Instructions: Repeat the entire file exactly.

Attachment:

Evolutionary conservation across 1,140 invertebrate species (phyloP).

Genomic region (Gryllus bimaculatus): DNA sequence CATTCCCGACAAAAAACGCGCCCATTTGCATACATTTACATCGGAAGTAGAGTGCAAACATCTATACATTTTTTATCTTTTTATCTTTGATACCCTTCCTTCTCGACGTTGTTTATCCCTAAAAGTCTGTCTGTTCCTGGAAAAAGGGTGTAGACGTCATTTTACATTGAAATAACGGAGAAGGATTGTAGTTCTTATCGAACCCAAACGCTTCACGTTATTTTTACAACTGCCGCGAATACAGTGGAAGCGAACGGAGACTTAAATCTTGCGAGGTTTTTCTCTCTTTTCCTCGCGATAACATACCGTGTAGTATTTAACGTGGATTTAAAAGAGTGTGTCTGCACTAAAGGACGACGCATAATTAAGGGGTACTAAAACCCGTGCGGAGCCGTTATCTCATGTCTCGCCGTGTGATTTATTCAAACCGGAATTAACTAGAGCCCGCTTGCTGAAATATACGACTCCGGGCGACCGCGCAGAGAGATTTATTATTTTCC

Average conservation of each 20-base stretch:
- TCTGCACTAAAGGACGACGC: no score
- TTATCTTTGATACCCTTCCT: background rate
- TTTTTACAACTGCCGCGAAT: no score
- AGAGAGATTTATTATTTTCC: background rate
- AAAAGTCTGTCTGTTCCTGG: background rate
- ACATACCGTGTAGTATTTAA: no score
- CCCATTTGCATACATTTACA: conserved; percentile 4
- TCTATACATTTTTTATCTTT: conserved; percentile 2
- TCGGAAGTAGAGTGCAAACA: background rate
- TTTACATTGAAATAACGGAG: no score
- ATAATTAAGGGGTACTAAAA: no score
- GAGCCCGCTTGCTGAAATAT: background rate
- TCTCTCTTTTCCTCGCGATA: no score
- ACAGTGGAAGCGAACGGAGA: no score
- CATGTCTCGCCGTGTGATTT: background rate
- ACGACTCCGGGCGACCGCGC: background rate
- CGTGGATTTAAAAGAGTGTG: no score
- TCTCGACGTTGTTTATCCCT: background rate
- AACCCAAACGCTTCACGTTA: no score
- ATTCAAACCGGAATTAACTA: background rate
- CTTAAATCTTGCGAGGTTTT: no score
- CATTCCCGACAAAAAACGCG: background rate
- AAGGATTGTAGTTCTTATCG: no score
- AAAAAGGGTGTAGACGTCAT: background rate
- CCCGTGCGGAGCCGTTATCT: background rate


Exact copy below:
Evolutionary conservation across 1,140 invertebrate species (phyloP).

Genomic region (Gryllus bimaculatus): DNA sequence CATTCCCGACAAAAAACGCGCCCATTTGCATACATTTACATCGGAAGTAGAGTGCAAACATCTATACATTTTTTATCTTTTTATCTTTGATACCCTTCCTTCTCGACGTTGTTTATCCCTAAAAGTCTGTCTGTTCCTGGAAAAAGGGTGTAGACGTCATTTTACATTGAAATAACGGAGAAGGATTGTAGTTCTTATCGAACCCAAACGCTTCACGTTATTTTTACAACTGCCGCGAATACAGTGGAAGCGAACGGAGACTTAAATCTTGCGAGGTTTTTCTCTCTTTTCCTCGCGATAACATACCGTGTAGTATTTAACGTGGATTTAAAAGAGTGTGTCTGCACTAAAGGACGACGCATAATTAAGGGGTACTAAAACCCGTGCGGAGCCGTTATCTCATGTCTCGCCGTGTGATTTATTCAAACCGGAATTAACTAGAGCCCGCTTGCTGAAATATACGACTCCGGGCGACCGCGCAGAGAGATTTATTATTTTCC

Average conservation of each 20-base stretch:
- TCTGCACTAAAGGACGACGC: no score
- TTATCTTTGATACCCTTCCT: background rate
- TTTTTACAACTGCCGCGAAT: no score
- AGAGAGATTTATTATTTTCC: background rate
- AAAAGTCTGTCTGTTCCTGG: background rate
- ACATACCGTGTAGTATTTAA: no score
- CCCATTTGCATACATTTACA: conserved; percentile 4
- TCTATACATTTTTTATCTTT: conserved; percentile 2
- TCGGAAGTAGAGTGCAAACA: background rate
- TTTACATTGAAATAACGGAG: no score
- ATAATTAAGGGGTACTAAAA: no score
- GAGCCCGCTTGCTGAAATAT: background rate
- TCTCTCTTTTCCTCGCGATA: no score
- ACAGTGGAAGCGAACGGAGA: no score
- CATGTCTCGCCGTGTGATTT: background rate
- ACGACTCCGGGCGACCGCGC: background rate
- CGTGGATTTAAAAGAGTGTG: no score
- TCTCGACGTTGTTTATCCCT: background rate
- AACCCAAACGCTTCACGTTA: no score
- ATTCAAACCGGAATTAACTA: background rate
- CTTAAATCTTGCGAGGTTTT: no score
- CATTCCCGACAAAAAACGCG: background rate
- AAGGATTGTAGTTCTTATCG: no score
- AAAAAGGGTGTAGACGTCAT: background rate
- CCCGTGCGGAGCCGTTATCT: background rate